I have spent my life in motion, a journey that began with a bicycle adventure across the United States and landed me, much to my surprise, as a journalist specializing in cruises. Here’s a thumbnail sketch of how I got to where I am today and how what I do is aimed at benefiting you.
That bike adventure was more than 30 years ago, and, in fact, I am still pedaling. I recently wrote that I bicycle in ports on nearly all of my cruises, especially on river cruises, where cycling is becoming increasingly popular. If you missed it, be sure to see Bikes & Boats: River Cruising As An Active Experience.
From 1980 through 1990, I bicycled across America, pedaled through Europe and island-hopped the South Pacific. At times, I traded the bike for a backpack and eventually made my way around the world.
After backpacking through Bali, bussing through Java, hopping a boat to Singapore and crossing Malaysia to Thailand, I flew into Burma, tramped to Dhaka and endured a 32-hour train ride from calamitous Calcutta to bustling Bombay. From there, I hopped a plane for Greece and traveled to Switzerland before returning to Chapel Hill, North Carolina to obtain a degree in journalism. At the age of 32, with miles and miles behind me, I began my journalistic career in travel writing.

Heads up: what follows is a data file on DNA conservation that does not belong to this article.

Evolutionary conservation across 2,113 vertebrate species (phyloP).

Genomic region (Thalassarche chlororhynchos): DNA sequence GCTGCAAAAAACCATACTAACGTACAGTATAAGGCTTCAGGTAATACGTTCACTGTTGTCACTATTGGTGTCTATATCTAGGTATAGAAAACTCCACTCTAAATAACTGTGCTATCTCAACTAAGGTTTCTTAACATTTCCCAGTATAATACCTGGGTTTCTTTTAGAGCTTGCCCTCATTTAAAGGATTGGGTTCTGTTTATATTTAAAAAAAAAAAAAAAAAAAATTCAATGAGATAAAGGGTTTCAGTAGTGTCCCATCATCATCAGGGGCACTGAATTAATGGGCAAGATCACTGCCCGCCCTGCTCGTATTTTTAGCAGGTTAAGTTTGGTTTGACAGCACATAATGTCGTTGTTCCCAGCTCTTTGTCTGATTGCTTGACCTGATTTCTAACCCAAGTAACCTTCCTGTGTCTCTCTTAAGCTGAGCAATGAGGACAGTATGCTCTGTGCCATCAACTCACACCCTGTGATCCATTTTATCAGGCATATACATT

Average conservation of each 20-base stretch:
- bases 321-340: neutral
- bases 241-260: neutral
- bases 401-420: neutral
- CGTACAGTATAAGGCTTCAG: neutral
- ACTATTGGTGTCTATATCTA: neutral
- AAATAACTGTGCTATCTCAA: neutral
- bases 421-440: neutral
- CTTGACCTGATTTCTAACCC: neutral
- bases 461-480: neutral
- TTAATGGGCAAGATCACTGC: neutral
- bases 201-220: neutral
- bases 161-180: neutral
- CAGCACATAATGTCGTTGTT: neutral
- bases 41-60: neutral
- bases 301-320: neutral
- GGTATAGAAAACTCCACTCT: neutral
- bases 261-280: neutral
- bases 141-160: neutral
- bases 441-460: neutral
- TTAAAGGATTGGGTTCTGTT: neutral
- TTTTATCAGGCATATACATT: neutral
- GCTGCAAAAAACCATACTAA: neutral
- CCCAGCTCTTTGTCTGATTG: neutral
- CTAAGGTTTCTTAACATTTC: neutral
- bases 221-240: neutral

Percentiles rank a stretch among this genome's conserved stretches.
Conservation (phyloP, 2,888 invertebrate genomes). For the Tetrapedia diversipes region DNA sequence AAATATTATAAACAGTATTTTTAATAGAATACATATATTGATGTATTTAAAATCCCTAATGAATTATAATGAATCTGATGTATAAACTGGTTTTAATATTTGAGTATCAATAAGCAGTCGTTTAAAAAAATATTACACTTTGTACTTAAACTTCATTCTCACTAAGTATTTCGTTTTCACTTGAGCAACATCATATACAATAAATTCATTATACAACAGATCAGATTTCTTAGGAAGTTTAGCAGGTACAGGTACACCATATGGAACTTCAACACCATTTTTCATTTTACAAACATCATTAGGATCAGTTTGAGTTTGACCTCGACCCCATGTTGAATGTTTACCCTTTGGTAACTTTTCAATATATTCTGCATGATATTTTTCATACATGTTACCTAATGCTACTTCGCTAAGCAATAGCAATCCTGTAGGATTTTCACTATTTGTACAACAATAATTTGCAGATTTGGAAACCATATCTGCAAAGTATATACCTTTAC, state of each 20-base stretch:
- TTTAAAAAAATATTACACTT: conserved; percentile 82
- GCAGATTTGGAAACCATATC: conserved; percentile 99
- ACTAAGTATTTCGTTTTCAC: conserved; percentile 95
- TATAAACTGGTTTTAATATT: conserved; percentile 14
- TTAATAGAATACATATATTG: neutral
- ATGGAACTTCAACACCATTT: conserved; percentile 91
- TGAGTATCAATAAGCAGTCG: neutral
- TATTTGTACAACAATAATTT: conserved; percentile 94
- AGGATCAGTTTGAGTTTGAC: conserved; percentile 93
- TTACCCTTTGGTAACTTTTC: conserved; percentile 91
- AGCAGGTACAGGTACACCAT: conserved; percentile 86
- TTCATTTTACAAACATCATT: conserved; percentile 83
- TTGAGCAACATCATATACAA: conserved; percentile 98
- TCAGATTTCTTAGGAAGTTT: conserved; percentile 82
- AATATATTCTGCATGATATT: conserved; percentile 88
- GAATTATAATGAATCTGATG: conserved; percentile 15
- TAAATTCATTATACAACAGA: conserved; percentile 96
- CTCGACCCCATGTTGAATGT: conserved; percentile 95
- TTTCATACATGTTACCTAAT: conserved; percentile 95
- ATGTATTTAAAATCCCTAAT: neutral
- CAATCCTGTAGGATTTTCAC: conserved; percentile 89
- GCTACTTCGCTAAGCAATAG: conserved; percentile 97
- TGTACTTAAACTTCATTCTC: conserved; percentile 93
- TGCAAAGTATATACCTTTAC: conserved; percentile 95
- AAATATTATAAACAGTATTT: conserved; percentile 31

That was 1990. Soon after, I began to specialize in cruises.
As a member of the media, I was often invited on press trips to review ships. During the past 25 years, I’ve been on more than 200 cruises – river, ocean, expedition.
I’ve been to Antarctica twice.
I’ve cruised the Bering Sea from Nome, Alaska to Provideniya, Russia.
I’ve sailed the Mekong and traveled with trepidation across the pirate-infested Gulf of Aden.
I boarded the world’s oldest passenger boat (built in 1874) to cruise across Sweden (who knew you could do that?).
On that cruise, the captain announced that the Swedish government had guaranteed to dredge the canal to 3 meters. “Our draught is 3.2 meters,” the captain announced to our group of passengers on board. Alarmed, an American lady asked if we would run aground. “Oh yes,” the captain replied, “many times.” And we did. Nonetheless, it was one of the best experiences of my life.
I’ve had a lifetime of peak experiences on cruises. It would be hard to single out the best. I can say this: the smaller, the better.
Nowadays, I tell people I only care to do three types of cruises: small ship, expedition and rivers.
Antarctica has certainly been a highlight, on both Silver Explorer and Seabourn Quest. The two companies offer completely different styles.
Silver Explorer feels like a real expedition ship. It’s small (bumpy across the Drake Passage) but with the ability to give folks plenty of time ashore. Seabourn Quest offers time ashore with a floating boutique hotel featuring multiple restaurants, lots of balconies and bars. Which was better? Neither. They were both out-of-this-world fantastic. And here’s a spoiler alert: You will never tire of seeing penguins, even after having seen thousands of them on a single Antarctic voyage.